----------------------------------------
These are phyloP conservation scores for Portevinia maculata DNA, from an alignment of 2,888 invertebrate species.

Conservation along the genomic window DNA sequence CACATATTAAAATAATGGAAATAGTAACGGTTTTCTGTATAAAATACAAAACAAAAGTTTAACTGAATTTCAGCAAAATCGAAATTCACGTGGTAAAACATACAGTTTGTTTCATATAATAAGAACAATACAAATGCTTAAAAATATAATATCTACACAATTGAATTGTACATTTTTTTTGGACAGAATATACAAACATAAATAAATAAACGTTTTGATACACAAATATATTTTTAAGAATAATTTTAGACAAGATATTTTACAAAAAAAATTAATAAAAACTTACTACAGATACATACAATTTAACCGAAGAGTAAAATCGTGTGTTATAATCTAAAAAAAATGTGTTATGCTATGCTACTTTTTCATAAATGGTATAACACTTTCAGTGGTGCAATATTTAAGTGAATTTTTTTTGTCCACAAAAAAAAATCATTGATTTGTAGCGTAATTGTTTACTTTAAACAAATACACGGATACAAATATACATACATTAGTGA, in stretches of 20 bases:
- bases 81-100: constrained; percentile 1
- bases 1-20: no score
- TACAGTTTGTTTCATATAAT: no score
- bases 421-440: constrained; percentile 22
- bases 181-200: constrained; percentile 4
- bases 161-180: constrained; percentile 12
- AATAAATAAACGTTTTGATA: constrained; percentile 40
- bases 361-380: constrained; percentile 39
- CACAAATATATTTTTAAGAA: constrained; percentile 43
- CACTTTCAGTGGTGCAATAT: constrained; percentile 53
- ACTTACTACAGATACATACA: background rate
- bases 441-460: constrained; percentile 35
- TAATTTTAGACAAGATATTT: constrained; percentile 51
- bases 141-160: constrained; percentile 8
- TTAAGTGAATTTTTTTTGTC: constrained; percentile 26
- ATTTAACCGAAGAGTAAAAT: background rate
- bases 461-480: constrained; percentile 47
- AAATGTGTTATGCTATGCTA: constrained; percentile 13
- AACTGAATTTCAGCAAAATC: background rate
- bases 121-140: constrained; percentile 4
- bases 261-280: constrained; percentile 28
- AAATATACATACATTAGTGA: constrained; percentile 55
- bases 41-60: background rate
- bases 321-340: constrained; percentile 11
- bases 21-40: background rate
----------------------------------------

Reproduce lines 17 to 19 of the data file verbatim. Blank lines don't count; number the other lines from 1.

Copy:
- TTAAGTGAATTTTTTTTGTC: constrained; percentile 26
- ATTTAACCGAAGAGTAAAAT: background rate
- bases 461-480: constrained; percentile 47